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UNC Charlotte lab may be first to discover COVID-19 omicron variant in Carolinas

The variant of concern has not been detected in the U.S. yet, but experts say it is likely already here.
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MECKLENBURG COUNTY, N.C. — As the COVID-19 omicron variant starts to spread around the world, health experts say it is only a matter of time before it’s detected in the United States and, eventually, in the Carolinas. 

Scientists working in genomic sequencing labs will be the first to discover when people are testing positive for the new variant. Genomic sequencing is a method used to figure out the genetic makeup of a cell type or an organism. These scientists work to determine what's causing changes in the genome which helps them understand how the disease or virus forms. Their work often influences diagnosis techniques and treatment options.

In Mecklenburg County, that sort of lab is on UNC Charlotte’s campus. The work completed inside of the bioinformatics and genomics lab is meticulous, difficult and crucial.

“We’re going to see it one way or another,” Dr. Cynthia Gibas, a bioinformatics and genomics professor at UNC Charlotte told WCNC Charlotte. 

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Gibas is one of the professors leading the genomic sequencing lab.

The lab gets positive COVID-19 tests from the county and through a days-long process, essentially translates the virus’ genes into a language they understand. Viruses are constantly mutating, and researchers can see those changes and determine which variant it is.

They haven’t sequenced omicron yet, but Gibas said they will know it when they see it.

“There are about 50 mutations in omicron, and I think about 25 of them are unique to that strain," she said. "So, even if we have a little bit of adjustment to the method that we have to use, we’ll get a good enough coverage of the genome probably right away to be able to tell the first time that we see it. There’s just so much change there, relative to the other strains, that I think it’s going to be pretty easy to distinguish in the sequencing.”

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The work they’re doing is critical to guiding the public health response.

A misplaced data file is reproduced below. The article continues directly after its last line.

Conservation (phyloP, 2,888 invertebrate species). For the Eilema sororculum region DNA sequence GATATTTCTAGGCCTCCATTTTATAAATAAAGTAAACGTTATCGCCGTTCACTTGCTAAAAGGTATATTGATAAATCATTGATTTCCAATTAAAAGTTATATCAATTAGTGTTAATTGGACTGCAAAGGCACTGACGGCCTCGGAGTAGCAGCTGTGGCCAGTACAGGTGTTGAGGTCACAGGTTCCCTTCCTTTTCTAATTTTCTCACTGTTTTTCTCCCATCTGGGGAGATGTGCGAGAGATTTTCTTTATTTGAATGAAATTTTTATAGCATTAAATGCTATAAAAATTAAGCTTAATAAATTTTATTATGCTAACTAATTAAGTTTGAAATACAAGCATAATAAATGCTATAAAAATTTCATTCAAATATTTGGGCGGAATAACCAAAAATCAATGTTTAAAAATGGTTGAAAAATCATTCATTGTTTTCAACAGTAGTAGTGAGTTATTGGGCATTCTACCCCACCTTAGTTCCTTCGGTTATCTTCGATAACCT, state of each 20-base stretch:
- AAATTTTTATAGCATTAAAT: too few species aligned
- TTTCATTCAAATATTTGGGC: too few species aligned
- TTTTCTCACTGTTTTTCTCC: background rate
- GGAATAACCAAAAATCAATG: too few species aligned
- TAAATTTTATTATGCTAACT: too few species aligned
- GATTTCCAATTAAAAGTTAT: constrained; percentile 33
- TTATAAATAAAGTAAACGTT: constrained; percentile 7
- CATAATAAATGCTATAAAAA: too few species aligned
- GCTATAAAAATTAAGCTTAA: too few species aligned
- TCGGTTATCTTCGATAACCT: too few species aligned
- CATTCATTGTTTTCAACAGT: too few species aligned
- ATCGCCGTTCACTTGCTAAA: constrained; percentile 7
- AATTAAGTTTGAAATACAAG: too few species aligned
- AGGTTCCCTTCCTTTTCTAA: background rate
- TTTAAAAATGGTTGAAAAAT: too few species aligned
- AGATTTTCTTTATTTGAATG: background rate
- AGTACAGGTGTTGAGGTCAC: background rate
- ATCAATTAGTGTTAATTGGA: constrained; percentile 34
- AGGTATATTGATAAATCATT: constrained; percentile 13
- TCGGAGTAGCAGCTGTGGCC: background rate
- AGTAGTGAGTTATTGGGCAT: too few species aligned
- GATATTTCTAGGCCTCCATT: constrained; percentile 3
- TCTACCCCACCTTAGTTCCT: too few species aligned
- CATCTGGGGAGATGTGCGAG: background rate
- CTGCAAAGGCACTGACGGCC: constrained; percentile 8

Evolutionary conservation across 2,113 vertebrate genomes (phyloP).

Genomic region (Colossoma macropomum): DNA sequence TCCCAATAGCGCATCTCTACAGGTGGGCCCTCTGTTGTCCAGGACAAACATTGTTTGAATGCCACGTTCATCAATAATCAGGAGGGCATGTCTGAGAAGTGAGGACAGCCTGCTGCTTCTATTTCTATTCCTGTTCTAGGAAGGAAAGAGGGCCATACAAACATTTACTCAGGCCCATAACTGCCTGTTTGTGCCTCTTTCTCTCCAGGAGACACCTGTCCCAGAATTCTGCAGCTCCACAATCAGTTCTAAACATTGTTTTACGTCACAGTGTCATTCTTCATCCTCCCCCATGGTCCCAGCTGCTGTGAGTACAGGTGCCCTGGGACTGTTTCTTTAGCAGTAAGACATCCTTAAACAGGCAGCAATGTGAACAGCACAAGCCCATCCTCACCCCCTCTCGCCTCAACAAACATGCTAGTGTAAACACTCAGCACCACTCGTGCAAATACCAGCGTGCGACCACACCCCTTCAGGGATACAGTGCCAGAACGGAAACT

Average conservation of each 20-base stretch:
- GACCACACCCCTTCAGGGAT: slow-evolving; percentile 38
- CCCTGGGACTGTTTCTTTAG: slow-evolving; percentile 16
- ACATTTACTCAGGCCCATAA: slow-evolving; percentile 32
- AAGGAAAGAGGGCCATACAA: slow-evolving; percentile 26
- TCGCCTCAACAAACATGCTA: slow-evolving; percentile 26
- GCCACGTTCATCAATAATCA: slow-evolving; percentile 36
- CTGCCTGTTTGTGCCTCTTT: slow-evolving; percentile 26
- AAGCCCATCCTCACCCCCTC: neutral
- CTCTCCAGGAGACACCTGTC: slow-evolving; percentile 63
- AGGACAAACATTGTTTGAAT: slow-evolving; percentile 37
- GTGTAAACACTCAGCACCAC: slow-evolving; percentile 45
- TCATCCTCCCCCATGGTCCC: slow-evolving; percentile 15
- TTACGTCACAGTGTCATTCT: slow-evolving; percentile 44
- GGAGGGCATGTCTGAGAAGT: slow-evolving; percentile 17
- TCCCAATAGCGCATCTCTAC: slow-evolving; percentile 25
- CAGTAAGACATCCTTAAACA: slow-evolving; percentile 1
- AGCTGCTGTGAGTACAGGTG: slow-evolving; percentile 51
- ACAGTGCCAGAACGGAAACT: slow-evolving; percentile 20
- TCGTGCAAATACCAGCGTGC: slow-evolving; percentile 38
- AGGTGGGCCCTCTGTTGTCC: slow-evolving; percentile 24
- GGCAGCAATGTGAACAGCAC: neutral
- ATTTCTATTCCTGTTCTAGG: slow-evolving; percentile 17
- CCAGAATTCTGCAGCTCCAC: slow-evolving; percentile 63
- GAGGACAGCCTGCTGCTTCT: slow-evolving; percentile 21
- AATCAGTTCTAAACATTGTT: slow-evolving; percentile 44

“Public health authorities have to know what strains are spreading so they can take appropriate measures,” Gibas said.

North Carolina Gov. Roy Cooper said during a news conference on Tuesday they do not anticipate any major changes in statewide restrictions, but they are emphasizing the importance of getting vaccinated.

The top epidemiologist at Atrium Health, Dr. Katie Passaretti, said this is an opportunity to be proactive instead of reactive.

“When we already know there are cases in multiple countries, multiple parts of the world, the writing is on the wall that at some point omicron will likely be here,” Passaretti said.

Most of North Carolina has downgraded into the orange zone, but as some COVID-19 trends start to inch back up, layers of protection will be essential.

“The most important things we can do to protect ourselves are getting our vaccination rates up, and then, I do think it makes sense going into the holidays, going into times of gathering, to think about your indoor gatherings and masking in those settings is going to, in my mind, be important in the coming months,” Passaretti said.

Doctors are stressing the importance of the booster shot too. Anyone 18 and older who got Pfizer or Moderna six months ago, or Johnson & Johnson two months ago, should get another dose.

Doctors say those who got Johnson & Johnson are the people who would benefit the most from mixing and matching brands.

Contact Chloe Leshner at cleshner@wcnc.com and follow her on FacebookTwitter and Instagram.

WCNC Charlotte is part of seven major media companies and other local institutions reporting on and engaging the community around the problems and solutions as they relate to the COVID-19 pandemic. It is a project of the Charlotte Journalism Collaborative, which is supported by the Local Media Project, an initiative launched by the Solutions Journalism Network with support from the Knight Foundation to strengthen and reinvigorate local media ecosystems. See all of our reporting at charlottejournalism.org.

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